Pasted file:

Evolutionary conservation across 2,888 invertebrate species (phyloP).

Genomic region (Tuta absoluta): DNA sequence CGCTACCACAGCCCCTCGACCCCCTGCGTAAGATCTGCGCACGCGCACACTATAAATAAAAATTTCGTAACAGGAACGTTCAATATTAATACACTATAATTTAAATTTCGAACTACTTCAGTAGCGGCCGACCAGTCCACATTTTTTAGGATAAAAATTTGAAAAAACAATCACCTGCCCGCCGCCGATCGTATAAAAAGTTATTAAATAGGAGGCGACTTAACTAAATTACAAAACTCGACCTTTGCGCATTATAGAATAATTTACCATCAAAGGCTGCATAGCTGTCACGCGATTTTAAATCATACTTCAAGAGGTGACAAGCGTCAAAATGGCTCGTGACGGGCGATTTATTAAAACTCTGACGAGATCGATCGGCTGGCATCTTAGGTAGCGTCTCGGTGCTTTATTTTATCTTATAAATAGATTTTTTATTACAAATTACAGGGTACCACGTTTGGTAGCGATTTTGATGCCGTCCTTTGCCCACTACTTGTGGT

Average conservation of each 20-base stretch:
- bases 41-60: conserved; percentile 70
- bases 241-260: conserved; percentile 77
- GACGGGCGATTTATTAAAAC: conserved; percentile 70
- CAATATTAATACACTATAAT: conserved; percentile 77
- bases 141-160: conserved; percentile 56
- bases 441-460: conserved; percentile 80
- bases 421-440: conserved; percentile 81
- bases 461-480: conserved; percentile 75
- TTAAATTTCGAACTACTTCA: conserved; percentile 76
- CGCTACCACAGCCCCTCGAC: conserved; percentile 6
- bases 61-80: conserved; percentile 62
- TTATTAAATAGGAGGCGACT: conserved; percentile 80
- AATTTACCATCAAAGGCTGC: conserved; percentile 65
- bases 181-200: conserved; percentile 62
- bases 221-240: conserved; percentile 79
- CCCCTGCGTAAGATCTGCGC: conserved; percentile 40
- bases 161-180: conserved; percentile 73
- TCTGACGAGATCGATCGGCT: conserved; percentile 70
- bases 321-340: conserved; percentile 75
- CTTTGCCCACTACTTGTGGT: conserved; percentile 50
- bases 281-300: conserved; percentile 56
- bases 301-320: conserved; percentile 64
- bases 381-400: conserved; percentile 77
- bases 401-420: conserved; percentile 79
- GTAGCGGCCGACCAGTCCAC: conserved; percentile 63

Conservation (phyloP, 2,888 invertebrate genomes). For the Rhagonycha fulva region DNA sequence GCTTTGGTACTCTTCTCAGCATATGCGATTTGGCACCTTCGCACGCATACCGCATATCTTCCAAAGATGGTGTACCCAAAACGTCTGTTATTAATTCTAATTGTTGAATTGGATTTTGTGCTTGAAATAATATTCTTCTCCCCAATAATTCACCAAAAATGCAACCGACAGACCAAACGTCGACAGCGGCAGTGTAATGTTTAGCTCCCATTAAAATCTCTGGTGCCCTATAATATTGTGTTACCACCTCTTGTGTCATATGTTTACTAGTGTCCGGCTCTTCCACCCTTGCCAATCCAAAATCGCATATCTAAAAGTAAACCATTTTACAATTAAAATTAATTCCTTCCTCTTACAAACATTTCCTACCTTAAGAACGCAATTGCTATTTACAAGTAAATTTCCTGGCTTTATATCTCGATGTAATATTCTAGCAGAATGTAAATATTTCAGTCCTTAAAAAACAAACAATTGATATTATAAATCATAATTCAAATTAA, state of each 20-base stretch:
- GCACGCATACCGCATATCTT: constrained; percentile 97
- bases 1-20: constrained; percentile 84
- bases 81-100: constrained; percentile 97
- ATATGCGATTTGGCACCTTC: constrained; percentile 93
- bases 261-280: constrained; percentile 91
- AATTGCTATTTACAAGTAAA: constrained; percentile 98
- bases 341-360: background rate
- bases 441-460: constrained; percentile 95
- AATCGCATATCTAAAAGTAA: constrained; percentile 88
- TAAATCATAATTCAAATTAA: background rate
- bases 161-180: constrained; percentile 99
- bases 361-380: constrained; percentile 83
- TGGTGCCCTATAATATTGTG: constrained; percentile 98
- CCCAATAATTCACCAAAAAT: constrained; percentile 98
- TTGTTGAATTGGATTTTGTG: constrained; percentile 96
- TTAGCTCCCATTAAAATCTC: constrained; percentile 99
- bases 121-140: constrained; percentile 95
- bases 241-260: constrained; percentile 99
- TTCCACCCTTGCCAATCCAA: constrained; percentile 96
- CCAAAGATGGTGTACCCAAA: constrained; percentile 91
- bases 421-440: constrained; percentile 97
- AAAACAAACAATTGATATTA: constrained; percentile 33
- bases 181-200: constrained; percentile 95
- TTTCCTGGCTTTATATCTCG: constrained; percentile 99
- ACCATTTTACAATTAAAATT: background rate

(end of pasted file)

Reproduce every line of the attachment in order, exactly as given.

Evolutionary conservation across 2,888 invertebrate species (phyloP).

Genomic region (Tuta absoluta): DNA sequence CGCTACCACAGCCCCTCGACCCCCTGCGTAAGATCTGCGCACGCGCACACTATAAATAAAAATTTCGTAACAGGAACGTTCAATATTAATACACTATAATTTAAATTTCGAACTACTTCAGTAGCGGCCGACCAGTCCACATTTTTTAGGATAAAAATTTGAAAAAACAATCACCTGCCCGCCGCCGATCGTATAAAAAGTTATTAAATAGGAGGCGACTTAACTAAATTACAAAACTCGACCTTTGCGCATTATAGAATAATTTACCATCAAAGGCTGCATAGCTGTCACGCGATTTTAAATCATACTTCAAGAGGTGACAAGCGTCAAAATGGCTCGTGACGGGCGATTTATTAAAACTCTGACGAGATCGATCGGCTGGCATCTTAGGTAGCGTCTCGGTGCTTTATTTTATCTTATAAATAGATTTTTTATTACAAATTACAGGGTACCACGTTTGGTAGCGATTTTGATGCCGTCCTTTGCCCACTACTTGTGGT

Average conservation of each 20-base stretch:
- bases 41-60: conserved; percentile 70
- bases 241-260: conserved; percentile 77
- GACGGGCGATTTATTAAAAC: conserved; percentile 70
- CAATATTAATACACTATAAT: conserved; percentile 77
- bases 141-160: conserved; percentile 56
- bases 441-460: conserved; percentile 80
- bases 421-440: conserved; percentile 81
- bases 461-480: conserved; percentile 75
- TTAAATTTCGAACTACTTCA: conserved; percentile 76
- CGCTACCACAGCCCCTCGAC: conserved; percentile 6
- bases 61-80: conserved; percentile 62
- TTATTAAATAGGAGGCGACT: conserved; percentile 80
- AATTTACCATCAAAGGCTGC: conserved; percentile 65
- bases 181-200: conserved; percentile 62
- bases 221-240: conserved; percentile 79
- CCCCTGCGTAAGATCTGCGC: conserved; percentile 40
- bases 161-180: conserved; percentile 73
- TCTGACGAGATCGATCGGCT: conserved; percentile 70
- bases 321-340: conserved; percentile 75
- CTTTGCCCACTACTTGTGGT: conserved; percentile 50
- bases 281-300: conserved; percentile 56
- bases 301-320: conserved; percentile 64
- bases 381-400: conserved; percentile 77
- bases 401-420: conserved; percentile 79
- GTAGCGGCCGACCAGTCCAC: conserved; percentile 63

Conservation (phyloP, 2,888 invertebrate genomes). For the Rhagonycha fulva region DNA sequence GCTTTGGTACTCTTCTCAGCATATGCGATTTGGCACCTTCGCACGCATACCGCATATCTTCCAAAGATGGTGTACCCAAAACGTCTGTTATTAATTCTAATTGTTGAATTGGATTTTGTGCTTGAAATAATATTCTTCTCCCCAATAATTCACCAAAAATGCAACCGACAGACCAAACGTCGACAGCGGCAGTGTAATGTTTAGCTCCCATTAAAATCTCTGGTGCCCTATAATATTGTGTTACCACCTCTTGTGTCATATGTTTACTAGTGTCCGGCTCTTCCACCCTTGCCAATCCAAAATCGCATATCTAAAAGTAAACCATTTTACAATTAAAATTAATTCCTTCCTCTTACAAACATTTCCTACCTTAAGAACGCAATTGCTATTTACAAGTAAATTTCCTGGCTTTATATCTCGATGTAATATTCTAGCAGAATGTAAATATTTCAGTCCTTAAAAAACAAACAATTGATATTATAAATCATAATTCAAATTAA, state of each 20-base stretch:
- GCACGCATACCGCATATCTT: constrained; percentile 97
- bases 1-20: constrained; percentile 84
- bases 81-100: constrained; percentile 97
- ATATGCGATTTGGCACCTTC: constrained; percentile 93
- bases 261-280: constrained; percentile 91
- AATTGCTATTTACAAGTAAA: constrained; percentile 98
- bases 341-360: background rate
- bases 441-460: constrained; percentile 95
- AATCGCATATCTAAAAGTAA: constrained; percentile 88
- TAAATCATAATTCAAATTAA: background rate
- bases 161-180: constrained; percentile 99
- bases 361-380: constrained; percentile 83
- TGGTGCCCTATAATATTGTG: constrained; percentile 98
- CCCAATAATTCACCAAAAAT: constrained; percentile 98
- TTGTTGAATTGGATTTTGTG: constrained; percentile 96
- TTAGCTCCCATTAAAATCTC: constrained; percentile 99
- bases 121-140: constrained; percentile 95
- bases 241-260: constrained; percentile 99
- TTCCACCCTTGCCAATCCAA: constrained; percentile 96
- CCAAAGATGGTGTACCCAAA: constrained; percentile 91
- bases 421-440: constrained; percentile 97
- AAAACAAACAATTGATATTA: constrained; percentile 33
- bases 181-200: constrained; percentile 95
- TTTCCTGGCTTTATATCTCG: constrained; percentile 99
- ACCATTTTACAATTAAAATT: background rate